the idea that functions that can be exercised at a lower level of organisation should be rather than being taken over by a higher level organisation. The idea appears within the Roman Catholic Church in the encyclicals Rerum Novarum (1891) and the Quadragesimo Anno (1931). Its present importance, however, is as a new principle within the legal system of the European Union. The Treaty on European Union embodies the concept in various places, most notably in the Preamble, where the parties intend to create an ever closer union in which decisions are taken as closely as possible to the citizen in accordance with the principle of subsidiarity. It has been described as the Euro-concept that all can admire by giving it the meaning they want. It has been questioned whether, save in the narrow area of cooperation on justice and home affairs, the concept is sufficiently 'legal' to be subject of decisions by the courts. Rather, it may be a political directive or at most an aid to interpretation. The applicability of the doctrine is made more difficult by the fact that the precise role of the European Union is not specifically defined, and it acquires and has acquired functions over time. Finally, if the superior body is to exercise a function it should be proportionate – appropriate to the scale of the problem addressed.
Collins dictionary of law. W. J. Stewart. 2001.
The subsidiarity principle (in Article 3b of the EC Treaty) states that action should be taken at European Community level only if the desired objectives cannot easily be achieved by national action by the EU member states.
Practical Law Dictionary. Glossary of UK, US and international legal terms. www.practicallaw.com. 2010.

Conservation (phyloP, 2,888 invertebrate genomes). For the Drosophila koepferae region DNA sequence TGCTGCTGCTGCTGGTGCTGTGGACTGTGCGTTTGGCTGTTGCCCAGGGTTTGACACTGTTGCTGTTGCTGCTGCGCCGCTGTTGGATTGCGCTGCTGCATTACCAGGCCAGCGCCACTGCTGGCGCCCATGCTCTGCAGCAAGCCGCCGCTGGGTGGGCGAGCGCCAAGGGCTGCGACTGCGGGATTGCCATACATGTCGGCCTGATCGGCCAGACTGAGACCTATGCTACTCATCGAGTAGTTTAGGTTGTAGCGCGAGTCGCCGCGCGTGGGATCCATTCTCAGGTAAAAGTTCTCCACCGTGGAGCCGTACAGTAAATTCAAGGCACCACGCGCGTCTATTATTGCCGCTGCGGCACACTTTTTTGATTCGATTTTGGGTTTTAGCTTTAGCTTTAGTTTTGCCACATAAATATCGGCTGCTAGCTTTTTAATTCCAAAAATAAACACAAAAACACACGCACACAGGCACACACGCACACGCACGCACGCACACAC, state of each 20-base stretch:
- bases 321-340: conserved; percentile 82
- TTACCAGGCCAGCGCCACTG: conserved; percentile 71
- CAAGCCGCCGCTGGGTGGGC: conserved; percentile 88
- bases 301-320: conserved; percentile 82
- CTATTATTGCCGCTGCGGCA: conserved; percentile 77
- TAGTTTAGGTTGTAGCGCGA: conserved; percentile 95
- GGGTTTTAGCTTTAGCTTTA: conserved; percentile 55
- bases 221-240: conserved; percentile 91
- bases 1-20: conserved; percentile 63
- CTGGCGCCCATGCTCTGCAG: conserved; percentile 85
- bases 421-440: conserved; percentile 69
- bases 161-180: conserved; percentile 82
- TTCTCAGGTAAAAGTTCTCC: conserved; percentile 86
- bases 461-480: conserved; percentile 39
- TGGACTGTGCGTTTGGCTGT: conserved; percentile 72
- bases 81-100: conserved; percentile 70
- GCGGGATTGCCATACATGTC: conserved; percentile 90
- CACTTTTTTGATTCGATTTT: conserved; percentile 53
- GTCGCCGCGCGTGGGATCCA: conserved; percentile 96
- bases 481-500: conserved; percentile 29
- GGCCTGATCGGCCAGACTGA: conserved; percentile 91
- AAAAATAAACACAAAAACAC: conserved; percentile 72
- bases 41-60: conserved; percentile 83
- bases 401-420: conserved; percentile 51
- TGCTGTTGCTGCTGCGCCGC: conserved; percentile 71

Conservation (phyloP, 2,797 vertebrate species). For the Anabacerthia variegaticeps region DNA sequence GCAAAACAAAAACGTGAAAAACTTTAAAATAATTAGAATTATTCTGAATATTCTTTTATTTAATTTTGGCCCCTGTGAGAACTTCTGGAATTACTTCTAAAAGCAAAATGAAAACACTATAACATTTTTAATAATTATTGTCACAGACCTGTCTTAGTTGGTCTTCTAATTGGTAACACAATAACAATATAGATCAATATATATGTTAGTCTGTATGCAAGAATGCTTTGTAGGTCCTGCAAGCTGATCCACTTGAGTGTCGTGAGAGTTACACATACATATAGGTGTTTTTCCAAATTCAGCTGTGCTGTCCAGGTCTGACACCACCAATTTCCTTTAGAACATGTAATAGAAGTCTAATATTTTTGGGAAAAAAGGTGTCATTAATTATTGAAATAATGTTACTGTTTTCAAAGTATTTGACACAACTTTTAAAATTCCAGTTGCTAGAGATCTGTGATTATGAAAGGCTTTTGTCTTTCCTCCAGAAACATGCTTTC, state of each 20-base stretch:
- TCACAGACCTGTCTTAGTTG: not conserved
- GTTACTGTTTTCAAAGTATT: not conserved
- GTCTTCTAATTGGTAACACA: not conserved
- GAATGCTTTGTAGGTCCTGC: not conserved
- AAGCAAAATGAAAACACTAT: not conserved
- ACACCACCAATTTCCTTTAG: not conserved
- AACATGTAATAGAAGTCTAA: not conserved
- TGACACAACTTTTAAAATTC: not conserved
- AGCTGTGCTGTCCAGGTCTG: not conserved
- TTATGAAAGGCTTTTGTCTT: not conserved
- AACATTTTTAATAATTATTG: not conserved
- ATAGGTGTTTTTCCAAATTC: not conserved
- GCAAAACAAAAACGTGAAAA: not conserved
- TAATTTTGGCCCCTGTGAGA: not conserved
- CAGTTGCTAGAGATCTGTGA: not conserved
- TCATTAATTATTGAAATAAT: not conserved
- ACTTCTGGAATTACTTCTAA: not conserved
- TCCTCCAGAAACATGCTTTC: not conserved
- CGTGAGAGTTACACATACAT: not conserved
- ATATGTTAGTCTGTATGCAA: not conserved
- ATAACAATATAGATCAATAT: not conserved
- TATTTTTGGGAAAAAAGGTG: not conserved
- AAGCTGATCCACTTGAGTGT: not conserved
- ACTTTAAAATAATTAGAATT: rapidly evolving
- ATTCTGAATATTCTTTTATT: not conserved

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Subsidiarity — is an organizing principle that matters ought to be handled by the smallest, lowest or least centralized competent authority. The Oxford English Dictionary defines subsidiarity as the idea that a central authority should have a subsidiary… … Wikipedia
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subsidiarity — (n.) 1936, from Ger. Subsidiarität, paraphrasing the Latin of Pius XI in his Quadragesimo Anno of 1931; see SUBSIDIARY (Cf. subsidiary) + ITY (Cf. ity). Just as it is gravely wrong to take from individuals what they can accomplish by their own… … Etymology dictionary
subsidiarity — This is an awkward word that falls into place when you know that it is pronounced with the stress on the ar . It dates from the 1930s and has the special meaning ‘the principle that a central authority should have a subsidiary function,… … Modern English usage
subsidiarity — [[t]səbsɪ̱diæ̱rɪti[/t]] N UNCOUNT Subsidiarity is the principle of allowing the individual members of a large organization to make decisions on issues that affect them, rather than leaving those decisions to be made by the whole group.… … English dictionary
subsidiarity — A description of a political system in which the functions of government are carried out at the lowest appropriate level for efficient administration – at the closest level possible to the people affected by the decision; the idea that each… … Glossary of UK Government and Politics
subsidiarity — subsidiarumas statusas T sritis Politika apibrėžtis Vienas iš viešojo administravimo principų, reiškiantis, kad sprendimai turi būti priimami kiek galima arčiau piliečių (arba kiek galima žemesniu valdymo lygiu). Principas kilęs iš katalikų… … Politikos mokslų enciklopedinis žodynas
subsidiarity — noun Date: 1936 1. the quality or state of being subsidiary 2. a principle in social organization: functions which subordinate or local organizations perform effectively belong more properly to them than to a dominant central organization … New Collegiate Dictionary
subsidiarity — noun The principle that government power ought to reside at the lowest feasible level (i.e. at the local or regional level, instead of the national or supranational level, unless the latter presents clear advantages) … Wiktionary
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